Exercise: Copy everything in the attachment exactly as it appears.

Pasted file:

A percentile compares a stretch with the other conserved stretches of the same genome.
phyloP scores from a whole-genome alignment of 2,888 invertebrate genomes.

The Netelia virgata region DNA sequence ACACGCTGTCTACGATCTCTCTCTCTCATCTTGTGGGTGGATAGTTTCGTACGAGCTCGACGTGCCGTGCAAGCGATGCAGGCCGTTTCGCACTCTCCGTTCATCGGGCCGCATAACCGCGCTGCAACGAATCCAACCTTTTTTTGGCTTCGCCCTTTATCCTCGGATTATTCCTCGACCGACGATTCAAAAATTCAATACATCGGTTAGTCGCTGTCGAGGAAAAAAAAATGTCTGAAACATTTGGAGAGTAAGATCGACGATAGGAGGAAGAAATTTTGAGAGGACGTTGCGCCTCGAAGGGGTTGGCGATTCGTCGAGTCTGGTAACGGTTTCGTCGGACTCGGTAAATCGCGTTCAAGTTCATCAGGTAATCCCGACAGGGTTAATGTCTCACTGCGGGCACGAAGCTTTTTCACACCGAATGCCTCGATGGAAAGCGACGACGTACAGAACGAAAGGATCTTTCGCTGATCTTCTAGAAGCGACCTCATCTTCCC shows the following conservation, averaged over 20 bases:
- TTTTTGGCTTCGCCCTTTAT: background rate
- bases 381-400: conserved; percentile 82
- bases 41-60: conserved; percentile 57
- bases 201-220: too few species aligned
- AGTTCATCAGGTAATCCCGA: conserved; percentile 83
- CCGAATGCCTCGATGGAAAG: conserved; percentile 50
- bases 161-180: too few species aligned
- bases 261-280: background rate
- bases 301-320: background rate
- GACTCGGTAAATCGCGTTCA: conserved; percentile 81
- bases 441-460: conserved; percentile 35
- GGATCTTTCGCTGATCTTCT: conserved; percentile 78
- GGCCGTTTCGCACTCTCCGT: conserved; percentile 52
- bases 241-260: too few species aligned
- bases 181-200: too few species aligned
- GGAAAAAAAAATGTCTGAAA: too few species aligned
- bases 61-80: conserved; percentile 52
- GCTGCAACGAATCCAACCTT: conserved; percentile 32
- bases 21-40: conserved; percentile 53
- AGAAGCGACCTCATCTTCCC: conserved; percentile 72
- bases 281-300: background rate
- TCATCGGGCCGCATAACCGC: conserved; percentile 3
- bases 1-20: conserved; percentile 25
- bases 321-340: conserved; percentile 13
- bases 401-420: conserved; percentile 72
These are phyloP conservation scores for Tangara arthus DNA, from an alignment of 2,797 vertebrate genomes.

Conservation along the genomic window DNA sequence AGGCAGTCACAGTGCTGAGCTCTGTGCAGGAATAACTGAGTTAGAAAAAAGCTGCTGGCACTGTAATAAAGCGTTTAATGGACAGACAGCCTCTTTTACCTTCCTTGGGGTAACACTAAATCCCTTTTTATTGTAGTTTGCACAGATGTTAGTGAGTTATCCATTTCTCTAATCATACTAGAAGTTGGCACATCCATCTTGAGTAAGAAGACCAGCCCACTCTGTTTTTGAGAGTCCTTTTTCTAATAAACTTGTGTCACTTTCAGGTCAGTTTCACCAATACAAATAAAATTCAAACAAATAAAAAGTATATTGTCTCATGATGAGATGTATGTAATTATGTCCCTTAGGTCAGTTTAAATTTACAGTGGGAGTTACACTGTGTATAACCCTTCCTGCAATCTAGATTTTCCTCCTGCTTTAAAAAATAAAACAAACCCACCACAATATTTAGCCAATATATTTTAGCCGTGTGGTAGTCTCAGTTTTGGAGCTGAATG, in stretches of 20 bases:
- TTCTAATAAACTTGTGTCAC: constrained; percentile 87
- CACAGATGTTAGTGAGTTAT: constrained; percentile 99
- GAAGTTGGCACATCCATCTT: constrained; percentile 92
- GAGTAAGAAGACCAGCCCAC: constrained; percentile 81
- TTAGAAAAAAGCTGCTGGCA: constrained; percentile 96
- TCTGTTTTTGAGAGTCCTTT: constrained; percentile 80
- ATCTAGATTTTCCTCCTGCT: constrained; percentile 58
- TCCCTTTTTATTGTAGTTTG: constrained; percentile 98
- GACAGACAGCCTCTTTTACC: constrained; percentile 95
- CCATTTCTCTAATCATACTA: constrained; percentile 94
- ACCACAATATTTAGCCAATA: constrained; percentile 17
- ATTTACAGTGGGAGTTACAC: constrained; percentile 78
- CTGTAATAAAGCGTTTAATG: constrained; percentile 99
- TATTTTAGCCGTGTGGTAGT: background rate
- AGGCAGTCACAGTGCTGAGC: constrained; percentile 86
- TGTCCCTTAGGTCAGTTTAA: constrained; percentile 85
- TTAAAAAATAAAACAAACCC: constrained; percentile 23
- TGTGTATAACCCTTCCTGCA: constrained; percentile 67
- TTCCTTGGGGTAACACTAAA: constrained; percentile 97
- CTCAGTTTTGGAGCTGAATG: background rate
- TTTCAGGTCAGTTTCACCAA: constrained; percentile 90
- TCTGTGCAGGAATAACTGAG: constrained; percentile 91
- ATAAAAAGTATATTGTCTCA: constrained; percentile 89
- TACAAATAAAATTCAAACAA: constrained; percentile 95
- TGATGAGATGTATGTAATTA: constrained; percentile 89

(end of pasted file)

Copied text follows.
A percentile compares a stretch with the other conserved stretches of the same genome.
phyloP scores from a whole-genome alignment of 2,888 invertebrate genomes.

The Netelia virgata region DNA sequence ACACGCTGTCTACGATCTCTCTCTCTCATCTTGTGGGTGGATAGTTTCGTACGAGCTCGACGTGCCGTGCAAGCGATGCAGGCCGTTTCGCACTCTCCGTTCATCGGGCCGCATAACCGCGCTGCAACGAATCCAACCTTTTTTTGGCTTCGCCCTTTATCCTCGGATTATTCCTCGACCGACGATTCAAAAATTCAATACATCGGTTAGTCGCTGTCGAGGAAAAAAAAATGTCTGAAACATTTGGAGAGTAAGATCGACGATAGGAGGAAGAAATTTTGAGAGGACGTTGCGCCTCGAAGGGGTTGGCGATTCGTCGAGTCTGGTAACGGTTTCGTCGGACTCGGTAAATCGCGTTCAAGTTCATCAGGTAATCCCGACAGGGTTAATGTCTCACTGCGGGCACGAAGCTTTTTCACACCGAATGCCTCGATGGAAAGCGACGACGTACAGAACGAAAGGATCTTTCGCTGATCTTCTAGAAGCGACCTCATCTTCCC shows the following conservation, averaged over 20 bases:
- TTTTTGGCTTCGCCCTTTAT: background rate
- bases 381-400: conserved; percentile 82
- bases 41-60: conserved; percentile 57
- bases 201-220: too few species aligned
- AGTTCATCAGGTAATCCCGA: conserved; percentile 83
- CCGAATGCCTCGATGGAAAG: conserved; percentile 50
- bases 161-180: too few species aligned
- bases 261-280: background rate
- bases 301-320: background rate
- GACTCGGTAAATCGCGTTCA: conserved; percentile 81
- bases 441-460: conserved; percentile 35
- GGATCTTTCGCTGATCTTCT: conserved; percentile 78
- GGCCGTTTCGCACTCTCCGT: conserved; percentile 52
- bases 241-260: too few species aligned
- bases 181-200: too few species aligned
- GGAAAAAAAAATGTCTGAAA: too few species aligned
- bases 61-80: conserved; percentile 52
- GCTGCAACGAATCCAACCTT: conserved; percentile 32
- bases 21-40: conserved; percentile 53
- AGAAGCGACCTCATCTTCCC: conserved; percentile 72
- bases 281-300: background rate
- TCATCGGGCCGCATAACCGC: conserved; percentile 3
- bases 1-20: conserved; percentile 25
- bases 321-340: conserved; percentile 13
- bases 401-420: conserved; percentile 72
These are phyloP conservation scores for Tangara arthus DNA, from an alignment of 2,797 vertebrate genomes.

Conservation along the genomic window DNA sequence AGGCAGTCACAGTGCTGAGCTCTGTGCAGGAATAACTGAGTTAGAAAAAAGCTGCTGGCACTGTAATAAAGCGTTTAATGGACAGACAGCCTCTTTTACCTTCCTTGGGGTAACACTAAATCCCTTTTTATTGTAGTTTGCACAGATGTTAGTGAGTTATCCATTTCTCTAATCATACTAGAAGTTGGCACATCCATCTTGAGTAAGAAGACCAGCCCACTCTGTTTTTGAGAGTCCTTTTTCTAATAAACTTGTGTCACTTTCAGGTCAGTTTCACCAATACAAATAAAATTCAAACAAATAAAAAGTATATTGTCTCATGATGAGATGTATGTAATTATGTCCCTTAGGTCAGTTTAAATTTACAGTGGGAGTTACACTGTGTATAACCCTTCCTGCAATCTAGATTTTCCTCCTGCTTTAAAAAATAAAACAAACCCACCACAATATTTAGCCAATATATTTTAGCCGTGTGGTAGTCTCAGTTTTGGAGCTGAATG, in stretches of 20 bases:
- TTCTAATAAACTTGTGTCAC: constrained; percentile 87
- CACAGATGTTAGTGAGTTAT: constrained; percentile 99
- GAAGTTGGCACATCCATCTT: constrained; percentile 92
- GAGTAAGAAGACCAGCCCAC: constrained; percentile 81
- TTAGAAAAAAGCTGCTGGCA: constrained; percentile 96
- TCTGTTTTTGAGAGTCCTTT: constrained; percentile 80
- ATCTAGATTTTCCTCCTGCT: constrained; percentile 58
- TCCCTTTTTATTGTAGTTTG: constrained; percentile 98
- GACAGACAGCCTCTTTTACC: constrained; percentile 95
- CCATTTCTCTAATCATACTA: constrained; percentile 94
- ACCACAATATTTAGCCAATA: constrained; percentile 17
- ATTTACAGTGGGAGTTACAC: constrained; percentile 78
- CTGTAATAAAGCGTTTAATG: constrained; percentile 99
- TATTTTAGCCGTGTGGTAGT: background rate
- AGGCAGTCACAGTGCTGAGC: constrained; percentile 86
- TGTCCCTTAGGTCAGTTTAA: constrained; percentile 85
- TTAAAAAATAAAACAAACCC: constrained; percentile 23
- TGTGTATAACCCTTCCTGCA: constrained; percentile 67
- TTCCTTGGGGTAACACTAAA: constrained; percentile 97
- CTCAGTTTTGGAGCTGAATG: background rate
- TTTCAGGTCAGTTTCACCAA: constrained; percentile 90
- TCTGTGCAGGAATAACTGAG: constrained; percentile 91
- ATAAAAAGTATATTGTCTCA: constrained; percentile 89
- TACAAATAAAATTCAAACAA: constrained; percentile 95
- TGATGAGATGTATGTAATTA: constrained; percentile 89